The slate tablet is dead. Long live the 2 in 1 tablet

The slate tablet is dead. Long live the 2 in 1 tablet

Can you believe that the tablet has already been around for approximately 30 years? These three decades have seen a tremendous change in both the tablets themselves and how they are used. However, change took place slowly until Apple disrupted the market by introducing a touchscreen device in 2010. This milestone in the tablet’s evolution created a new class of portable gadgets for casual entertainment which are perfect for consuming videos while travelling, as well as for storing or sharing photographs.

Over time, the role of tablets has shifted. As an entertainment device, a tablet was merely complementary to a notebook. However, just like tablets made an impact on content consumption, they are now disrupting content creation, as the inclusion of keyboards, the emergence of 2 in 1 devices and a growing number of dedicated applications have resulted in tablets replacing laptops for many tasks.

And they are no longer just consumer devices – organizations from multiple sectors are using tablets to improve a variety of business processes. Today, almost every sales representative is armed with a tablet that enables him or her to pull up relevant data and present it directly to customers. The Internet of Things has also created new opportunities for tablets. As more businesses use RFID tags to track their assets, more and more employees are being equipped with tablets and RFID readers to easily keep track of their stock.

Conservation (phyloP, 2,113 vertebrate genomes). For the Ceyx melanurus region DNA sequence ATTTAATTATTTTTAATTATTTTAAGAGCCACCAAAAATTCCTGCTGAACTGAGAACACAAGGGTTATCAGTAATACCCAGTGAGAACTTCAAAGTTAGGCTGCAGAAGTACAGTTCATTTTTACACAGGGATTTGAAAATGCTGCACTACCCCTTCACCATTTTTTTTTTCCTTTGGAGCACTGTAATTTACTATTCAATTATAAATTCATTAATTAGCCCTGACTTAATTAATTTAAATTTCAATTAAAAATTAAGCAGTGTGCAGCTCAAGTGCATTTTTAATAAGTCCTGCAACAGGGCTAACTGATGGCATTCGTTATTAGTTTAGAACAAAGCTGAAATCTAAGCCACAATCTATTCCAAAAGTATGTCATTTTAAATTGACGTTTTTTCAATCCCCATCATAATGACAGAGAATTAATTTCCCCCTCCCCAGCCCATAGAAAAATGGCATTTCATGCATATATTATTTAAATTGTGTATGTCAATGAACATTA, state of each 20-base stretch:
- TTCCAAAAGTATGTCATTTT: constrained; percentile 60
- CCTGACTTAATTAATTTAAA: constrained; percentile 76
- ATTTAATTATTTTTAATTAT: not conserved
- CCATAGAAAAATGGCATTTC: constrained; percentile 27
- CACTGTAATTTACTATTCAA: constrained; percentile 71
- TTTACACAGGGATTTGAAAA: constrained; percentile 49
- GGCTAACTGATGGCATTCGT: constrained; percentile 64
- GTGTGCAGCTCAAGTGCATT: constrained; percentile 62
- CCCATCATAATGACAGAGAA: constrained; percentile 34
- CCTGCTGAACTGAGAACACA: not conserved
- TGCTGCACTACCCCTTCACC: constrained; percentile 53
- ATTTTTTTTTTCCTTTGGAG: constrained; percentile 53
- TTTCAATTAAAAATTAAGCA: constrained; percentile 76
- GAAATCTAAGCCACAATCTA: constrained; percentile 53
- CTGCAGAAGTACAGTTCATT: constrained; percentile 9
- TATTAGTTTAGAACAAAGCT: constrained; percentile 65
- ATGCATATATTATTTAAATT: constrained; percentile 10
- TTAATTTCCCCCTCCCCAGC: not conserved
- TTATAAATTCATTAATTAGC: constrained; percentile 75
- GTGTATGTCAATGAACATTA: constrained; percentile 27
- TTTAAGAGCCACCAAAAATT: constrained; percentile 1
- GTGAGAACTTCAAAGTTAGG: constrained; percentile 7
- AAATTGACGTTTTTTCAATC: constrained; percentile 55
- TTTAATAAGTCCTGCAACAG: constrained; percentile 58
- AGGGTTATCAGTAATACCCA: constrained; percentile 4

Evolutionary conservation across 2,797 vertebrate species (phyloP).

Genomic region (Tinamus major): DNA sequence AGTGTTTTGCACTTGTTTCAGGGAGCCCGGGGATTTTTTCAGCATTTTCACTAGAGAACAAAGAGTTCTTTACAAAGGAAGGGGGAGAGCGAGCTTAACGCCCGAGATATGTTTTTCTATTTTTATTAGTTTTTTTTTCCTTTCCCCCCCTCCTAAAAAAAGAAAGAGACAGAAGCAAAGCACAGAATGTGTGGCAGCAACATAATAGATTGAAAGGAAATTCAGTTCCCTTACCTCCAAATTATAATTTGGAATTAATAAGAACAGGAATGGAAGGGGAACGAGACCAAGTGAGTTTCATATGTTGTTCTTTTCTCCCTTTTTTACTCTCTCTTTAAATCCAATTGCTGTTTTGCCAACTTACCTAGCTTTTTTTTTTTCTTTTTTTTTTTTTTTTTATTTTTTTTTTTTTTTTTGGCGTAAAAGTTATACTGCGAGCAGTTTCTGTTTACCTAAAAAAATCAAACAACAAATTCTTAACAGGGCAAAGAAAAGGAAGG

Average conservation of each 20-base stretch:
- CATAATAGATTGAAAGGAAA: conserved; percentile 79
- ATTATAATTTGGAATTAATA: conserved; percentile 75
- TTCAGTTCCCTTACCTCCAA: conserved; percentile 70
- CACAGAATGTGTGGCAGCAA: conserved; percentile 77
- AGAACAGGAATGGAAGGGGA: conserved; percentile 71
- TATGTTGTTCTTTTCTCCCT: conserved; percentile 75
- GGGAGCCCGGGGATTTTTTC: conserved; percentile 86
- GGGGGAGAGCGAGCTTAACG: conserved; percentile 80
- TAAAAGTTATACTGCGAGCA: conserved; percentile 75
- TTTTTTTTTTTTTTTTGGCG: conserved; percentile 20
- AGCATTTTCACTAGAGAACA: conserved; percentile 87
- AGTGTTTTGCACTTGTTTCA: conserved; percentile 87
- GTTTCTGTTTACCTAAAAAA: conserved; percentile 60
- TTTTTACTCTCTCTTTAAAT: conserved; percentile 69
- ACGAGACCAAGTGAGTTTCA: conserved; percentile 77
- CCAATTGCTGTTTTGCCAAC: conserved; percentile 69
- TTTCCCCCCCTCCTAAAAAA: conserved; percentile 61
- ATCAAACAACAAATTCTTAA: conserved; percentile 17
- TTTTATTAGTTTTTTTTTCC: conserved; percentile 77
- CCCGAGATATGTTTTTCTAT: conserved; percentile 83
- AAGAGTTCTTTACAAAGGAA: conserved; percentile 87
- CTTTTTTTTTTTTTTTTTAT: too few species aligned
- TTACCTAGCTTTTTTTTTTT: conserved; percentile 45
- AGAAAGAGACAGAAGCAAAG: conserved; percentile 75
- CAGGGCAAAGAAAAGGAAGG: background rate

In addition, retailers have embraced the fact that the inherent portability of tablets allows them to provide faster, friendlier service – with customer-facing staff using them to take orders or payment from any location. Schools and hospitals are also deploying tablets, creating educational experiences to support all learning preferences and putting a wealth of data at the fingertips of healthcare professionals.

More recently, tablets have evolved to meet new market demands of the marketplace and are gaining traction even in office environments Today, there are now many more 2 in 1 devices available – essentially, tablets with detachable keyboards that allow workers to transition seamlessly from fieldwork to the office. New features are also adding value, for example Fujitsu’s advanced biometric PalmSecure vein scanning which provides highly secure, but user-friendly access to select tablets. Ruggedized tablets are also gaining traction in some commercial areas.

Today, tablets have come a long way from being niche entertainment devices. They are rapidly evolving to function as a user’s primary computing device. According to leading research firm IDC (1), tablets are among the top IT spending priorities for 2017 in enterprises in UK, France, Germany and Sweden. Over two thirds of companies in these countries are evaluating or planning to purchase slate or detachable devices in the short term.

The slate tablet is dead. Long live the 2 in 1 tablet